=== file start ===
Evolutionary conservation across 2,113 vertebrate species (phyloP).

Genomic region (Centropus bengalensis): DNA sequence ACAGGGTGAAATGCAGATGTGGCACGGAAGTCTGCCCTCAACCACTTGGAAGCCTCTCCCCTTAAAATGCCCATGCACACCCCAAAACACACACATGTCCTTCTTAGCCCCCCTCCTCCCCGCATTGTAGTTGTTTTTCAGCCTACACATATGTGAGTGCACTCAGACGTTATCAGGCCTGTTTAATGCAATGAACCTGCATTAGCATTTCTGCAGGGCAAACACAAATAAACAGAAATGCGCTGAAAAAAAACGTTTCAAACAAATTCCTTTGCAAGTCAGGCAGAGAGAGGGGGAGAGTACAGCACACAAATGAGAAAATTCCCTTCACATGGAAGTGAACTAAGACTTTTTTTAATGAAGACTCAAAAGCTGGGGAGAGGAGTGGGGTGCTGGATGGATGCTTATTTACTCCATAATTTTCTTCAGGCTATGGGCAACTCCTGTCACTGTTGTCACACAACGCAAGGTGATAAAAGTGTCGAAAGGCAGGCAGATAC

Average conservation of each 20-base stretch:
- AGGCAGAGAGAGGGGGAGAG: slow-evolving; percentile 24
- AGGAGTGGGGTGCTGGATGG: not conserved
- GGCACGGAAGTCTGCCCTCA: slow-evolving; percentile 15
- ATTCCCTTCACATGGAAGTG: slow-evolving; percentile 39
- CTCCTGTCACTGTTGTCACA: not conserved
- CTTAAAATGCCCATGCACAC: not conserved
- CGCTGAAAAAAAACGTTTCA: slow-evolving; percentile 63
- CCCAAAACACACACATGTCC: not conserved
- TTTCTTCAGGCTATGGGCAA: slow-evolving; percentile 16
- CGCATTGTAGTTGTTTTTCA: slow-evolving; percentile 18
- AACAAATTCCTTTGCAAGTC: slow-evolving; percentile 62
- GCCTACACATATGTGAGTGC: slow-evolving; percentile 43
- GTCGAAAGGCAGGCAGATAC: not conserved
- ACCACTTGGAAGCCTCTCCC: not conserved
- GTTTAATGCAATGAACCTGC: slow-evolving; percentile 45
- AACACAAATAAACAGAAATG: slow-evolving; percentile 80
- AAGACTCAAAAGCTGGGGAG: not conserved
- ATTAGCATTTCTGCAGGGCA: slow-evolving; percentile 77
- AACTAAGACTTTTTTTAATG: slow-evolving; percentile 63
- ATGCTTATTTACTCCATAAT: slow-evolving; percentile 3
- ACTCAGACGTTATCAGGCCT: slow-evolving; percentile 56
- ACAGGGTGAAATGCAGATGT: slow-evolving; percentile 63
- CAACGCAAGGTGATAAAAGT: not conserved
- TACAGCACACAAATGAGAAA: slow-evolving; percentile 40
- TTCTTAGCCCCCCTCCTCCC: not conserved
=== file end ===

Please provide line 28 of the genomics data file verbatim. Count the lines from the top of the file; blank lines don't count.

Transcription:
- TTCTTAGCCCCCCTCCTCCC: not conserved